Because reliability of hydraulic components is critical to operations in subsea systems, Wandfluh tests valve products to ten million cycles of service life. Wandfluh designs and manufactures solenoids in house to ensure quality and conformity to subsea specifications and standards. The solenoid tube assembly, critical for smooth valve operation, is constructed of the highest quality materials. It is also designed to ensure the strongest magnetic field at the lowest power levels, resulting in reduced hysteresis.

Pressure compensation

Although oil is generally considered incompressible, oil and the gas molecules entrained within the oil do compress slightly under high pressure. Compressibility varies by fluid type and other factors, but a common rule of thumb is that oil compresses 0.5% per 1,000 psi (69 bar). This compression, at an ambient pressure of 6,000 psi (414 bar), produces a volumetric change of 3%. Temperature difference between the deck of the surface vessel and the ocean depths exacerbates this volume change. Without compensating for the volumetric change inside an enclosure, stresses build that could cause the equipment to deform or implode. To allow for volume changes, Wandfluh modifies the solenoid housing and coil in its valves to allow small amounts of oil to pass freely, preventing differential pressures. Electronics testing ensures that they can withstand cycling of ambient temperature and pressure as the hydraulic equipment repeatedly descends and returns to the surface.

Efficiency and responsiveness

The inherent design of a spool valve allows controlled leakage around the spool to reduce friction and improve response time and performance. However, this leakage can reduce the valve’s efficiency and reduce the amount of fluid available for system functions. Wandfluh designs spool valves with tight tolerances and precision finishing processes that reduce leakage rates, resulting in greater efficiency and greater fluid availability. The increased efficiency allows a smaller pump to provide weight reduction and additional cost savings.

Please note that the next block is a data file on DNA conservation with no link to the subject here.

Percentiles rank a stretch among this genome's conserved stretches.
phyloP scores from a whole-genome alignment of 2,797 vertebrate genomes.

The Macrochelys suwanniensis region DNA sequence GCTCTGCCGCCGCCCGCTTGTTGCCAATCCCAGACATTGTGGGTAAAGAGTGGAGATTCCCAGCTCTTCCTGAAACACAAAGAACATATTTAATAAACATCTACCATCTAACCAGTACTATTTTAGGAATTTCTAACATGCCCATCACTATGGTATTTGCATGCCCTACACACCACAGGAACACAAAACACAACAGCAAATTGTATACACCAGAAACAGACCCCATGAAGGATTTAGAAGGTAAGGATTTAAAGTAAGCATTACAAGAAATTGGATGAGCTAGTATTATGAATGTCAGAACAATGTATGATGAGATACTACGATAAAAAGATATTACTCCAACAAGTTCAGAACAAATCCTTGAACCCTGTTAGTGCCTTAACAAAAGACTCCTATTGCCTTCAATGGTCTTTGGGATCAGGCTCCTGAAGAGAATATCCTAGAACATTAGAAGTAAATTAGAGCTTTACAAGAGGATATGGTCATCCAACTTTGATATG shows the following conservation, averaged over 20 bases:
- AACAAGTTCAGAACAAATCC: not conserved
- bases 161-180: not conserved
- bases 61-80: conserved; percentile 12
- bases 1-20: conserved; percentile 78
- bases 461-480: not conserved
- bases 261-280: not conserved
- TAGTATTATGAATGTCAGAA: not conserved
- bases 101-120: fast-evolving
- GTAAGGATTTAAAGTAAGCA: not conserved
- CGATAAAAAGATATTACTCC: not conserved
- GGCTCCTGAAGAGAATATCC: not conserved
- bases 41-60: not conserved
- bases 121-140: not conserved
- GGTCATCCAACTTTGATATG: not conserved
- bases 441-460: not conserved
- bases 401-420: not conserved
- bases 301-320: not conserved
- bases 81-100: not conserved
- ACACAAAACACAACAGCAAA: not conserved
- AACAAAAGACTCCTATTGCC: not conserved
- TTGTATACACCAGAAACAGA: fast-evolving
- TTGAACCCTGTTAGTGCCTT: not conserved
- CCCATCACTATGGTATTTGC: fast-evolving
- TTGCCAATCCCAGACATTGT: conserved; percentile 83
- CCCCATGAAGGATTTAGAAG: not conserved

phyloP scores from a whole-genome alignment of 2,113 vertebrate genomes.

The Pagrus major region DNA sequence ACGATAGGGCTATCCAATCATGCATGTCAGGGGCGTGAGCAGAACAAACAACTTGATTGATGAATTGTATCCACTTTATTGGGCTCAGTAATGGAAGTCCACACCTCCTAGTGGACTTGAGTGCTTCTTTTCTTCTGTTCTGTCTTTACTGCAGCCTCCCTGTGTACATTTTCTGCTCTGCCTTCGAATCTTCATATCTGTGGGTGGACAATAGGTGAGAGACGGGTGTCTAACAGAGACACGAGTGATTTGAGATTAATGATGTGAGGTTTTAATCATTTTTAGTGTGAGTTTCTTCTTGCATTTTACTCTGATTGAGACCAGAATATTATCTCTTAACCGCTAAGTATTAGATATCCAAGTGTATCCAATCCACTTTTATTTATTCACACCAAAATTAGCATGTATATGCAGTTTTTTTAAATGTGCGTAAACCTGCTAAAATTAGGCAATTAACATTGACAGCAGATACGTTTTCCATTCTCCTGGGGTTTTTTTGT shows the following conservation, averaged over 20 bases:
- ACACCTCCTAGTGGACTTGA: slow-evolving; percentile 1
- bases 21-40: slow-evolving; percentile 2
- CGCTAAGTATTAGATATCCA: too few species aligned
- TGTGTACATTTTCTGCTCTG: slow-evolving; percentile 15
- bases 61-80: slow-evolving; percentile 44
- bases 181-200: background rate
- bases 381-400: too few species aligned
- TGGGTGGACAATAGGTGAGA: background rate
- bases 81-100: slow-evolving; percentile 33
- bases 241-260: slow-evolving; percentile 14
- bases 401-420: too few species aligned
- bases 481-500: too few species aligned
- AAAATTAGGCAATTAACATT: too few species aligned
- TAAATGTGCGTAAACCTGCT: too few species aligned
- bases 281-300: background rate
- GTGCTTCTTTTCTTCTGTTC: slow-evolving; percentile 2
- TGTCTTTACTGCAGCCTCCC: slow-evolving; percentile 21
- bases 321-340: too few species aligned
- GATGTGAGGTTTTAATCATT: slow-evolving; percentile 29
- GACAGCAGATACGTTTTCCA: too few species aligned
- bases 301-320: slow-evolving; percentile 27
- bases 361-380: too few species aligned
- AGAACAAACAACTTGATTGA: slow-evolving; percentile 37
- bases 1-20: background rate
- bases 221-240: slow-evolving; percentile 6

Proportional spool valves commonly control the precision motion of an ROV’s manipulators. The manipulators can be powerful, capable of lifting more than 500 pounds (225 kg) in air, but they must also be responsive, with smooth, refined control that allows the ROV to adjust sensitive components on subsea equipment. Wandfluh’s compact NG3 Mini WDPFA03 or the larger flow NG6/CETOP3 WDPFA06 proportional directional control valves are commonly used for manipulator control and auxiliary tooling functions.

ROVs are propelled through water by a set of seven or eight powerful thrusters mounted on the ROV frame, with each thruster driven by a hydraulic motor. Some ROV manufacturers use Wandfluh’s proportional D05 directional valves to control the speed and direction of flow for each thruster. Other manufacturers control the torque at each thruster using a pair of MVPPM33 proportional pressure-reducing and pressure-relieving valves. Both methods enable moving the ROV through the water with precise vertical and horizontal positioning.

Hydraulic fluid compatibility

Hydraulic fluid for subsea equipment needs to meet standard terrestrial requirements such as wear reduction, lubricity, viscosity range, and environmental friendliness, but it must also allow some tolerance to water ingression.

In recent years, industries have increasingly turned to more environmentally friendly and fire-resistant hydraulic fluids, but these fluids pose significant challenges due to their lower lubricity, reduced corrosion inhibitors, and lower viscosity. Some of these fluids have high water content, making standard valves unsuitable in terms of useful lifetime, safety, reliability, and cost effectiveness.